I’m currently reading J. Christaan Beker’s Paul’s Apocalyptic Gospel in an effort to go deeper into exploring the apocalyptic nature of the New Testament. So far it promises to be a pretty good summary the way in which Paul’s theology is shaped by an apocalyptic vision of God’s invasion of the cosmos in Christ’s death and resurrection, a reality which is at once politically and metaphysically subversive to the stable givens of the world. However, I must register an initial concern with the way in which Beker is approaching the matter. It’s not that anything he’s said is outright wrong, it is rather that “apocalyptic” seems to be functioning for him as a sort of conceptual cipher. He states things like “apocalyptic is the product of a severe contradiction between legitimate expectations and reality.” He goes on to contrast an existential and an apocalyptic life-view, which each “arise from different perspectives on life.”
The problem I see hovering behind all this is that it reduces “apocalyptic” to a sort of type, a stable notion which Paul’s story of Jesus typifies. It reders apocalyptic as a literary form, or a cultural sensibility that is stable and definable in nature. However, the whole essence of the apocalypse of Jesus is precisely that it intrudes, disrupts, and subverts the stable givens of the hegemonic reality of the world. Apocalyptic may be a “view” of the world that derives from situations of extreme contradiction, but that doesn’t necessarily tell us anything about the apocalypse of Jesus.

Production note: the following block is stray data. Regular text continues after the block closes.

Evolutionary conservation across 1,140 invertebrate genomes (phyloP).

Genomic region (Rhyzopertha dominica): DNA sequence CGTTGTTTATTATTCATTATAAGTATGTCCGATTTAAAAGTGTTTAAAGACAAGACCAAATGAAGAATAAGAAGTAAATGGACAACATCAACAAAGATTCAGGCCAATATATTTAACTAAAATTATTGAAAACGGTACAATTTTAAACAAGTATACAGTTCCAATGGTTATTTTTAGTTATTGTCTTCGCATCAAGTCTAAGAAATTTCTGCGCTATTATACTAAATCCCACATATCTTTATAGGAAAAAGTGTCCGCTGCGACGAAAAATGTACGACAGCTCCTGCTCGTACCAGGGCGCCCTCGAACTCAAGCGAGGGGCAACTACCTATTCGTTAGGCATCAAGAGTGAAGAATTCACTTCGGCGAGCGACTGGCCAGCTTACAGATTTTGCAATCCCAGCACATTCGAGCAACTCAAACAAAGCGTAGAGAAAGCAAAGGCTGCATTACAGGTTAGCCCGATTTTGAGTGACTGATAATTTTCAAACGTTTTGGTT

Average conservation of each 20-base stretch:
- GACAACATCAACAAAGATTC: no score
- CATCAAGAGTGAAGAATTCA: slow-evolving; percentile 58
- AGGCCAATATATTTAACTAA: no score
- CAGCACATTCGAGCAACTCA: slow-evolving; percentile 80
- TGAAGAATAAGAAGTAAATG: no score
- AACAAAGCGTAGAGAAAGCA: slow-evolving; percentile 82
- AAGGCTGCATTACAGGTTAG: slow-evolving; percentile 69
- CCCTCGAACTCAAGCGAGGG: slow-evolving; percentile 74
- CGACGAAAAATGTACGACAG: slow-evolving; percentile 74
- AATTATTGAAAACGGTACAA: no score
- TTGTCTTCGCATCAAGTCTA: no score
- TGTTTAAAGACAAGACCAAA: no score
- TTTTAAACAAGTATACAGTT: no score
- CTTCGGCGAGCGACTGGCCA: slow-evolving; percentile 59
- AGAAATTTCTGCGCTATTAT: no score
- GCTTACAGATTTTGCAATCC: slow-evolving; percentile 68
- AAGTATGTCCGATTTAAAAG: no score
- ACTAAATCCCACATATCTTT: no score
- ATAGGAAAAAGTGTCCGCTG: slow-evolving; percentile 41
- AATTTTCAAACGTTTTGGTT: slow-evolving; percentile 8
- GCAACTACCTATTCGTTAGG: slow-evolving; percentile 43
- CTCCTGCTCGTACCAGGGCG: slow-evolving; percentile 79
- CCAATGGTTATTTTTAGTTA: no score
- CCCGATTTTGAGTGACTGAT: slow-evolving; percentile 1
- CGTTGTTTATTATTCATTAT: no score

The point, both for theologians and biblical scholars is not to be taken with the notion of apocalyptic, but rather to explore, in conversation with all the relevant biblical and theological sources and authorities, the nature of Christ’s apocalypse in its radical singularity as the Trinitarian epiphany of God’s love invading the cosmos. What is needed is not to posit apocalyptic as a sort of hermeneutic through which we understand Jesus; rather we must allow our hermeneutics to be disrupted by the actuality of the Messianic event which does not merely conform to an apocalyptic genre, but subverts it along with all other genres, or explanatory schemes. What we need is not a stable hermeneutic of apocalypse which will then make Jesus intelligible. Rather we require a posture of constant openness, constant contemplation of the invading mystery of God in Jesus which always exceeds such conceptual schemes. What we need is not apocalyptic, but the actuality of Jesus, who goes on ahead of us, appearing and disappearing at will, always lying just beyond our reach, never assimilable, always and ever new.